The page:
6 Nutrition Myths Debunked
Media messages about nutrition can be contradictory and confusing. We broke down some of the biggest misconceptions into simple terms to help you recognize how to make better food choices!
1. Egg yolks raise your cholesterol
Many people have cut egg yolks out of their diet to avoid the high cholesterol found in the yolk. Trans fats and certain saturated fats, not the dietary cholesterol, are what cause unhealthy blood cholesterol. The yolk actually has many nutritional benefits such as omega-3 fatty acids and nutrients. So yes, you can have your egg and eat the yolk too!
2. Low fat foods will help you lose weight
When fat is removed from food, something else has to take its place. We tend to see loads of sugar, wheat, and chemicals in order to replace the taste. These harmful additives work against your weight loss efforts putting your health in jeopardy. Your body needs the right type of fat to function properly and feel full!
Alternatives: Avocado, nuts, coconut oil, olive oil, eggs
3. Gluten-free foods are healthier
In the past couple years, the gluten-free diet craze has slowly made its debut. The question of whether gluten is good or bad for you remains a hot debate, so we will leave that up for you to decide. If you do decide to go gluten free, it is important to note that food products that replace gluten are actually not any healthier for you. Many products replace gluten with unwanted ingredients such as saturated fats, sodium, and artificial materials. If you decide that you want to cut gluten out of your diet, you should eat products that are naturally free from gluten.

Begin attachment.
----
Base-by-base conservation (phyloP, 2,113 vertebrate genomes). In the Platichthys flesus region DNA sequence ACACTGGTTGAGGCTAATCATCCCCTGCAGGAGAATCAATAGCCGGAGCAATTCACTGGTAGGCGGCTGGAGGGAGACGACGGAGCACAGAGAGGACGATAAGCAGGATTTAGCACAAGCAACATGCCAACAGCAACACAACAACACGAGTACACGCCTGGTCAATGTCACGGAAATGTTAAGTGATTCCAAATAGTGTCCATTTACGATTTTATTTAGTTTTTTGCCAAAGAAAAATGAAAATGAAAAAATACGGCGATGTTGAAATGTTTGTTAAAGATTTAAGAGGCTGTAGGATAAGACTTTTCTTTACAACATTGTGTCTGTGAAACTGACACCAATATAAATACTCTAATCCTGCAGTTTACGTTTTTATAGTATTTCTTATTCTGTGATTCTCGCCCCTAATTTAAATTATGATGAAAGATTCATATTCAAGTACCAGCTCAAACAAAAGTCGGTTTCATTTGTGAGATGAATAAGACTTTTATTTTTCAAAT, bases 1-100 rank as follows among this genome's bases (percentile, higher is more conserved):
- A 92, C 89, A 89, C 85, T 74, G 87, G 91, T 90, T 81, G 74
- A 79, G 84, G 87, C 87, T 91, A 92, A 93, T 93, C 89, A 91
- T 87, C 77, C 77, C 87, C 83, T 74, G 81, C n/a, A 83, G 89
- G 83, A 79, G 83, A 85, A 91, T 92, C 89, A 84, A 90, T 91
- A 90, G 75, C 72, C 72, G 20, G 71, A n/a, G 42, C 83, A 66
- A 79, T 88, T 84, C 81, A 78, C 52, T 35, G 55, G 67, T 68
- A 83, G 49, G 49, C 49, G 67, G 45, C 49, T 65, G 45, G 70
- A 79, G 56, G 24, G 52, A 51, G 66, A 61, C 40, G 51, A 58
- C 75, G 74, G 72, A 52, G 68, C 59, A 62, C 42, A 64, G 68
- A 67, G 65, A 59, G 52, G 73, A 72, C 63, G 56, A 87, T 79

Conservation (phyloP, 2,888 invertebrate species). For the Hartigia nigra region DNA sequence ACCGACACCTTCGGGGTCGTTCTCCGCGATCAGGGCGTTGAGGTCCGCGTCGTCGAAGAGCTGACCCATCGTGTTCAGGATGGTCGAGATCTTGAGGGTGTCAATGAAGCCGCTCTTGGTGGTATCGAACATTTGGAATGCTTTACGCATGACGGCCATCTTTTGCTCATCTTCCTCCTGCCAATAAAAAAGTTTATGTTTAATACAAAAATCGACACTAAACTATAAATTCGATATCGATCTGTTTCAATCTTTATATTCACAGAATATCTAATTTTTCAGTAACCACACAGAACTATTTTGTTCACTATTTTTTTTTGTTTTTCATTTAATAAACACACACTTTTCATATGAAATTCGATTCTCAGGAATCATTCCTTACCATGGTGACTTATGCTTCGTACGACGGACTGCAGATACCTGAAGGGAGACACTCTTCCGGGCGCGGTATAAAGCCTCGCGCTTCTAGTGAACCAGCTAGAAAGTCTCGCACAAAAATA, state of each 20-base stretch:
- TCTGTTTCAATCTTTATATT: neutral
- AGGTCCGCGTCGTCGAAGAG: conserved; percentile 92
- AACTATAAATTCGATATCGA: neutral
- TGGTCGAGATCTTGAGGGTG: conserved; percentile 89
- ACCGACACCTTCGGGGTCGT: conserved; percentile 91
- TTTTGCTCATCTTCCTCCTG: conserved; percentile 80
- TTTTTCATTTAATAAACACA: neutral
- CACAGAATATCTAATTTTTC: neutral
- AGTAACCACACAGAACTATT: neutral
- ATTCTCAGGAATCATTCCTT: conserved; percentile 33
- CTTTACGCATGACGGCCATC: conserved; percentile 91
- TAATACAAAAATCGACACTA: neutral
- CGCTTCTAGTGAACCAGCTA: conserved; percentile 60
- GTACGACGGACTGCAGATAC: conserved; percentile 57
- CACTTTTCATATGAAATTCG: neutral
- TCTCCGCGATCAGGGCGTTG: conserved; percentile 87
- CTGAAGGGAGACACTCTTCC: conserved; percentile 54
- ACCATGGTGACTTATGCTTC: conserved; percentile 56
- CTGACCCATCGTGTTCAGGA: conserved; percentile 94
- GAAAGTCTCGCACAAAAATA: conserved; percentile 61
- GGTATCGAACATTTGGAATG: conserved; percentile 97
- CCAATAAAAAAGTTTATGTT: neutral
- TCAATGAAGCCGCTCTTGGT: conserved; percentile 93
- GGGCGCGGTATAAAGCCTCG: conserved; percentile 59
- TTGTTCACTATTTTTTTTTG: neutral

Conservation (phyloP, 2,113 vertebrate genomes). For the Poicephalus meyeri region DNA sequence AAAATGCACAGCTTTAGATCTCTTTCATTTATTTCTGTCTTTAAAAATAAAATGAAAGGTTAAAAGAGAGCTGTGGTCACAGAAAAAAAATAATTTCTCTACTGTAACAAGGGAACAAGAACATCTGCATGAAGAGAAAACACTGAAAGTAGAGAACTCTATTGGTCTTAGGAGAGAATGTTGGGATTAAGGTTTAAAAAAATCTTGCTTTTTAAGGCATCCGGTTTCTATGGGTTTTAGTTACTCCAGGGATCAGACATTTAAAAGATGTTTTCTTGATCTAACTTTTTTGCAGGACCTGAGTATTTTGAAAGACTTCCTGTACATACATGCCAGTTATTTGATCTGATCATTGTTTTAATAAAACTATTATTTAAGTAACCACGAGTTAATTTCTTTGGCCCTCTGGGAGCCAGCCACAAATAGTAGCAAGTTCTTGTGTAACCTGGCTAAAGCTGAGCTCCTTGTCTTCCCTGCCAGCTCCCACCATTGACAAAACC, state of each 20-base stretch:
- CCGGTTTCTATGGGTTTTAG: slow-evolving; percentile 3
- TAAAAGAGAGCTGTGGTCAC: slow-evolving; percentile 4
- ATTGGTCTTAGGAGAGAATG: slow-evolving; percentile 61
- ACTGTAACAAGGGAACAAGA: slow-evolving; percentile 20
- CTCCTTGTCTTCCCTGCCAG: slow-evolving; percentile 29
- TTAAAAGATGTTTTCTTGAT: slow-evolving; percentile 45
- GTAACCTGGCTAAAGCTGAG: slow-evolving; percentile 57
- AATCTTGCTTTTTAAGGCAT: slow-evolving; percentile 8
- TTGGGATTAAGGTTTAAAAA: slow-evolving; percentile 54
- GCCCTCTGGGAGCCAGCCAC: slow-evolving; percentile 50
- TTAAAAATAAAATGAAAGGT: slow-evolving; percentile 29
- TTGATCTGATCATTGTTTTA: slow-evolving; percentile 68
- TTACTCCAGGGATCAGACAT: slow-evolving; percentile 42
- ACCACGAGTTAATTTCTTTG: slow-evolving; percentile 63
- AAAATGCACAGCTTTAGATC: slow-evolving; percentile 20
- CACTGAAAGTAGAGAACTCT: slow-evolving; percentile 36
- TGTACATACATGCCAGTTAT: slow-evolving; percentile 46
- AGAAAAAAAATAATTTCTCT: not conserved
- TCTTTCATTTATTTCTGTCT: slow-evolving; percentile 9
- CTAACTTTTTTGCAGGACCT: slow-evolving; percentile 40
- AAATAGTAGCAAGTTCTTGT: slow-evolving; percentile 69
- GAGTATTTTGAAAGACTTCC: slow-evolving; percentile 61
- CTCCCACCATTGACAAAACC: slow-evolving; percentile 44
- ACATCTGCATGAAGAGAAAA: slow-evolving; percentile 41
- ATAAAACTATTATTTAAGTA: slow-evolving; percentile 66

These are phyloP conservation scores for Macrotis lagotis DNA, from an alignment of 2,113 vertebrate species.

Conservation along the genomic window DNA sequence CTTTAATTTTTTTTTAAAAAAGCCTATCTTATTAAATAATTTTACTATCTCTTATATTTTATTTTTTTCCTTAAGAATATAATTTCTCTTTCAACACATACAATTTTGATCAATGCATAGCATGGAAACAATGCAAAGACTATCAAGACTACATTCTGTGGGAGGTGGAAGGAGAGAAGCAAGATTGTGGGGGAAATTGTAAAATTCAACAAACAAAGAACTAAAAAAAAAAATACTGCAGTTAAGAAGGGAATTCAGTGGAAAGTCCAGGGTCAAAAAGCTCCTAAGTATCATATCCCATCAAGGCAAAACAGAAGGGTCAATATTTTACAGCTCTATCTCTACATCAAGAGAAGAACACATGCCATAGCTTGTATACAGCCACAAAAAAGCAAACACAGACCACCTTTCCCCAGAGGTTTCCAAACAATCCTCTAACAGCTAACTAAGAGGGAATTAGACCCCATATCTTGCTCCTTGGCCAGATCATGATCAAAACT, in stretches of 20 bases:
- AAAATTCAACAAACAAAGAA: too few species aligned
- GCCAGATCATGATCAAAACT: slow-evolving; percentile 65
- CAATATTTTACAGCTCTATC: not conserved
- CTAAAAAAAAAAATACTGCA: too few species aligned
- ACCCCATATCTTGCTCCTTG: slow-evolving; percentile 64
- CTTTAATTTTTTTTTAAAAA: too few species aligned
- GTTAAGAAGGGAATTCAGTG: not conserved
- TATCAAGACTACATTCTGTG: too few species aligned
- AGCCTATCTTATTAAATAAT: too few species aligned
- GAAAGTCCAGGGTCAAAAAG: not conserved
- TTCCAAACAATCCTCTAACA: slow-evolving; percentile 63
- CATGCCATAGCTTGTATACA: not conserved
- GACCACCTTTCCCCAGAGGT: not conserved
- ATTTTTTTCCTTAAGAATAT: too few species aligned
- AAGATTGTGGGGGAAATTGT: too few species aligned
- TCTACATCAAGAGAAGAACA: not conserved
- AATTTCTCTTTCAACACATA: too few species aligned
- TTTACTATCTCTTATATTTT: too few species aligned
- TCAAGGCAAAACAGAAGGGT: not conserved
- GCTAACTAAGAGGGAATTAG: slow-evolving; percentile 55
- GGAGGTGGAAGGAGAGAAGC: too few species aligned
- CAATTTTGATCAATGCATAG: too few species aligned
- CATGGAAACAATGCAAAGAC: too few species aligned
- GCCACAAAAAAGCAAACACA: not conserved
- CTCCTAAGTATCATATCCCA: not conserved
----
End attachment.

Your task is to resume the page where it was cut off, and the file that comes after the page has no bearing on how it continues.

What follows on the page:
4. Eat plenty of healthy whole grains
Contrary to above, you might be someone who is a big whole grain fan. Before stocking up your pantry with whole grain bagels and crackers, read this: Starches in whole grain bread are pulverized into very fine flour. This causes them to break down quickly in the digestive tract and enter the bloodstream as glucose. As a result, a rapid spike in blood sugar and insulin levels occurs. If you want to get the benefits of whole grains, choose them in their whole form. Some examples are steel cut oats, brown rice, and quinoa.
5. High Fructose Corn Syrup is the same as table sugar
It seems like the media is telling us high-fructose corn syrup is fine one week and then harmful the next. Why is this an unsettling topic? Table sugar (sucrose) and high-fructose corn syrup (HFCS) contain a similar amount of fructose which is the only argument supporting the notion that HFCS is no different than table sugar. What the corn industry doesn’t tell us is that HFCS is much more difficult for your body to metabolize.
Alternatives: Cane sugar, stevia, guava, honey
6. “All Natural” labeled foods are better for you
When you think of an “all natural” food product, you would like to expect the item to be minimally processed with no artificial additives or preservatives. Unfortunately, this isn’t always the case. Since the FDA has not developed a definition for the term natural or its derivatives, many food companies have slapped the “all natural” label on their packaging without regard to the ingredients. The moral of the story is that you need to read the ingredients of the food you would like to buy in order to avoid being a victim to misleading labels. Just like “Don’t judge a book by its cover”; don’t judge food by its label claims.
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